In 2016 a UN Convention on the Law of the Sea tribunal ruled China's claim had no legal basis. Beijing rubbished the decision and if the complainants are to be believed continues to provoke by sending fishing boats, coastguards and other craft into the danger zone of potential misjudgements.  It’s also been building artificial islands with airfields and surface-to-air missile systems.

Indonesia is the largest military power in Southeast Asia with about half a million in uniform and a similar number of reservists.  However much equipment is old, particularly the naval fleet, as shown with the April sinking of the 44-year old submarine KRI Nanggala-402 with the loss of 53 lives. 

The country now has only four subs, no aircraft carrier or nuclear weapons and its defence budget is minuscule - about US $7.7 billion, or 0.67 per cent of GDP in 2019.  Leaked documents revealed the Defence Ministry wanted to upgrade equipment using $125 billion in foreign loans (presumably from arms manufacturers), but the pandemic has torpedoed that ambition.

 Australia has allocated $33.4 billion for Defence and the Australian Signals Directorate this year.  That’s 2.1 per cent of GDP. (Figures from governments and the Stockholm International Peace Research Institute.)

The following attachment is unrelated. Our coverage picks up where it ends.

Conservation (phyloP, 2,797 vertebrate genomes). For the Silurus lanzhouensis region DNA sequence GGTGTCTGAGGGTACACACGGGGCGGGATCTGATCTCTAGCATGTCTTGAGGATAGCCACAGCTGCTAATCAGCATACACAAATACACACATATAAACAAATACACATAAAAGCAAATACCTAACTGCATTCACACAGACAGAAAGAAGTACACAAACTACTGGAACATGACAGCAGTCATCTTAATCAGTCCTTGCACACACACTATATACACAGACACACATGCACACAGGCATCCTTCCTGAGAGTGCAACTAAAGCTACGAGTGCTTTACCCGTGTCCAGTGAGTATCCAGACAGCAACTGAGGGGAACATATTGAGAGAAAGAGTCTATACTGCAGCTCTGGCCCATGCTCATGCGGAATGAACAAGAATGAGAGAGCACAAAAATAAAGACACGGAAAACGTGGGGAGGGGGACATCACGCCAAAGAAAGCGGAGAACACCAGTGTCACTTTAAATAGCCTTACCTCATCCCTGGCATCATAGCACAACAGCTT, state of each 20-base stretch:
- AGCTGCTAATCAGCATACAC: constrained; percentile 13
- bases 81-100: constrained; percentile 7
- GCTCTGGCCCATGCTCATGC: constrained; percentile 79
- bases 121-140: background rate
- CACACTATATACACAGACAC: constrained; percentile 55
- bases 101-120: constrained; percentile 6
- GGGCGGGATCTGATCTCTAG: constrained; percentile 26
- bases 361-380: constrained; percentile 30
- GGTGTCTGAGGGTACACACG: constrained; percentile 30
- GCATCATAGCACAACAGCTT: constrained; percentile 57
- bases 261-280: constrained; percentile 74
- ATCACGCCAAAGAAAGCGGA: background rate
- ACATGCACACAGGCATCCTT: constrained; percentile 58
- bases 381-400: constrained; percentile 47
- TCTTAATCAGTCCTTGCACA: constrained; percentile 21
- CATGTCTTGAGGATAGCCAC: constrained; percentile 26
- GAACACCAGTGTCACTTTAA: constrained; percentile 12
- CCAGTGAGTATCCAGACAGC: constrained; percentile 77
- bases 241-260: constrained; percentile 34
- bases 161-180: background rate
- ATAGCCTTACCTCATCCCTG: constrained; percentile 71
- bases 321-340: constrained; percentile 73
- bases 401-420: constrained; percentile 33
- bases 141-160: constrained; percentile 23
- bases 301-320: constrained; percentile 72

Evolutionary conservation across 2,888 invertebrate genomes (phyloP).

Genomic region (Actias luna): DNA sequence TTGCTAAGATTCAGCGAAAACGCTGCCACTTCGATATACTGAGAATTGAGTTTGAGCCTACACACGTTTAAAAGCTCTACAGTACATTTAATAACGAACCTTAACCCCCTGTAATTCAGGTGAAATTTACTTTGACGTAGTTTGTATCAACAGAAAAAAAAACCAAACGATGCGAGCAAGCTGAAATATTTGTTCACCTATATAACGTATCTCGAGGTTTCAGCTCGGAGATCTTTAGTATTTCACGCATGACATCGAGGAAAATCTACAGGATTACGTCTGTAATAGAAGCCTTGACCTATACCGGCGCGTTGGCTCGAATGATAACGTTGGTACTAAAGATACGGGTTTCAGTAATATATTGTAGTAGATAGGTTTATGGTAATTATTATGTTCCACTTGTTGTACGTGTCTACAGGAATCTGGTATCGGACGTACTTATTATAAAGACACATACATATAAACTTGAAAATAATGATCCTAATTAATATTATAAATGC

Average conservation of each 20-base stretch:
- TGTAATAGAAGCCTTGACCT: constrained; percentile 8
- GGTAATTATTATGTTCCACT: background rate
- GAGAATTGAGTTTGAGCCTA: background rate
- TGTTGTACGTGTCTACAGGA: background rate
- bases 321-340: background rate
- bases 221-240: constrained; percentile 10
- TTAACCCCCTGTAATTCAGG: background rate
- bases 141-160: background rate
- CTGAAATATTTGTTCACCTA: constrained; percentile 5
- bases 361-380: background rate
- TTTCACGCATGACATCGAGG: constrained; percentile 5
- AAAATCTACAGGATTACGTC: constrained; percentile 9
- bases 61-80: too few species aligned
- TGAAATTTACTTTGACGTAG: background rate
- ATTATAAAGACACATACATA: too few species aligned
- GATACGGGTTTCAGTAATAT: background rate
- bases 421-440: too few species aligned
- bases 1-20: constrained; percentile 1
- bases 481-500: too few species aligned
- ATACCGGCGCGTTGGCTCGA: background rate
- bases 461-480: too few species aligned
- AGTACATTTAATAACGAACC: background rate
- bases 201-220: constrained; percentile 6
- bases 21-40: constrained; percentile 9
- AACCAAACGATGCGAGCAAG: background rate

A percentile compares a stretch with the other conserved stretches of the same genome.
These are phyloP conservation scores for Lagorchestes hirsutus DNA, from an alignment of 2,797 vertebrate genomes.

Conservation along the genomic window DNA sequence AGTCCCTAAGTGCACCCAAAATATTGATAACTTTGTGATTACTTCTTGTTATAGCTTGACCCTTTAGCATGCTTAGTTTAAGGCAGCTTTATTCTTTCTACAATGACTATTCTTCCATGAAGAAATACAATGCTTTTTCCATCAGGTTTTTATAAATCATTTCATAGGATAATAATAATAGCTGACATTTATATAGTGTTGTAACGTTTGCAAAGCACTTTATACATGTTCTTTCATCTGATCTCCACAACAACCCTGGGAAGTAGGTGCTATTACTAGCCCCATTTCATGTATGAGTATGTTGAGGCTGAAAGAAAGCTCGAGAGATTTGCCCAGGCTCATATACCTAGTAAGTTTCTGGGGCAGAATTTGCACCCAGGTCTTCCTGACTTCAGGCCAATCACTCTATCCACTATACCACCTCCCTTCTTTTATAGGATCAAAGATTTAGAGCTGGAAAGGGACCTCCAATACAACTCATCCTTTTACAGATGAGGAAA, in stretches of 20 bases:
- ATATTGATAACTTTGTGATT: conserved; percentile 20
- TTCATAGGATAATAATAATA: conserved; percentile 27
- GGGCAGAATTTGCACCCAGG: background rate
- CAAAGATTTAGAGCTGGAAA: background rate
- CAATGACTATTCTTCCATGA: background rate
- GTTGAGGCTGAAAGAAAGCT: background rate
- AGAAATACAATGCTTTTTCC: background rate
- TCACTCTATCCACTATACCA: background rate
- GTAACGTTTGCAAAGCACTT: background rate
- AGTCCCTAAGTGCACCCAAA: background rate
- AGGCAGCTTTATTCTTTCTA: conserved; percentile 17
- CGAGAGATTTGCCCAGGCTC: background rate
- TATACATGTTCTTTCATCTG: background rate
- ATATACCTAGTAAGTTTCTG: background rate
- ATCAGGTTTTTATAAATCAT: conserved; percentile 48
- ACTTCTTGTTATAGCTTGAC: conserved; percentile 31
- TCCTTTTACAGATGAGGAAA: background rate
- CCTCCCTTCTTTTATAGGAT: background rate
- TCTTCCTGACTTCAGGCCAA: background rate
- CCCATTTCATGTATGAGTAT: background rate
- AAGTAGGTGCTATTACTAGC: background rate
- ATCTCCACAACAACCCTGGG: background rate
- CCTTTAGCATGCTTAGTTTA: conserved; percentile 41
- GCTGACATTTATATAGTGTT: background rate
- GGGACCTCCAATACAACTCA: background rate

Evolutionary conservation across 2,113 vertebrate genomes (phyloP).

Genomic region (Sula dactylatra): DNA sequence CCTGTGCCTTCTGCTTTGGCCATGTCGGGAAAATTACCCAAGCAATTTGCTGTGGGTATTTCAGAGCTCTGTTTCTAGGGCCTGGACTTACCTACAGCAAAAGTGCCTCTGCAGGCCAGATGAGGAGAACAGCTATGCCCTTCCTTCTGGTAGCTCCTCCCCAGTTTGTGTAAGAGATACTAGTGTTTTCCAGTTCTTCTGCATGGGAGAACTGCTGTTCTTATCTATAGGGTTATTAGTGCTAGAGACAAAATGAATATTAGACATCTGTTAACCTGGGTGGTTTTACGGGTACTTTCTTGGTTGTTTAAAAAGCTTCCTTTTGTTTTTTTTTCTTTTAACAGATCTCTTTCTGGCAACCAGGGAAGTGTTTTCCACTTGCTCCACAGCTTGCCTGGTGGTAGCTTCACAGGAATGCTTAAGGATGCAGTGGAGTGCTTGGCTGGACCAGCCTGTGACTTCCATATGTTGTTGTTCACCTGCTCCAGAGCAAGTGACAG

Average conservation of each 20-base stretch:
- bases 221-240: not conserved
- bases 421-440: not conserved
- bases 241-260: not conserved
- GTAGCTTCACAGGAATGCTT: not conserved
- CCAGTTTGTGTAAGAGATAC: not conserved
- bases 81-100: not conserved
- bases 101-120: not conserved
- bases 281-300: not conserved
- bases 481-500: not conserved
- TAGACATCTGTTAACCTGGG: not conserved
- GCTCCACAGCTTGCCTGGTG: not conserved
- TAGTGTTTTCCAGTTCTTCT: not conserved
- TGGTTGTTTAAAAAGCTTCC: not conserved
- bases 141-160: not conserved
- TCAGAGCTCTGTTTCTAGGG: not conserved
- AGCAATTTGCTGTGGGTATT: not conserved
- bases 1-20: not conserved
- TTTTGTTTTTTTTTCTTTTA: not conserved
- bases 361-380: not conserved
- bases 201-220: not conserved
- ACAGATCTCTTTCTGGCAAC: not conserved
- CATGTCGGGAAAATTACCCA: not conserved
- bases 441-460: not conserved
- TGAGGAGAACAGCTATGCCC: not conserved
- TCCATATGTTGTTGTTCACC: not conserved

Despite the political bluster, Indonesia’s generals would know they’d be trampled in any duel between elephants, so wonder which one they should ride – US or China?

Left to themselves they’d join the US, Australia, India and Japan partnership and make the Quad (Quadrilateral Security Dialogue) a Quin.  That seems the logical move for the world’s third-largest democracy which shares the partners’ deep distrust of Communism.

Politically that would be tricky, antagonising China which has so far lent around $18 billion to develop infrastructure, worrying conservative economists that Indonesia is getting into a debt trap.  Beijing is hungry for the archipelago’s raw materials, a market Jakarta doesn’t want to lose.  Since Australian mines have been blacklisted, Indonesia has filled the bulk carriers beyond targets.

The main barrier to Indonesia joining the Quad, or even playing bang-bangs in the current war games which it’s ‘observing’, is its ‘free and active’ (bebas aktif) strategy emphasising neutrality and non-alignment.  It was initiated by first Vice-President Mohammad Hatta in 1948 and remains the rock of foreign policy.

Another obstacle is ASEAN. Formed in 1961 by five anti-Communist countries it now includes socialist states Vietnam and Laos, the Islamic monarchy Brunei, and the military dictatorship of Myanmar.

Professor Mark Beeson of the University of Western Australia’s department of international politics has been scathing, writing in the Asia Times that “Asia’s most enduring organization is incapable of addressing difficult problems.

“The most glaring and consequential confirmation of this thesis is China’s territorial expansionism in the SCS. If ever there was something all ASEAN’s members ought to be able to agree on, it is the importance of resolutely standing up to the region’s most important and potentially destabilizing regional power.”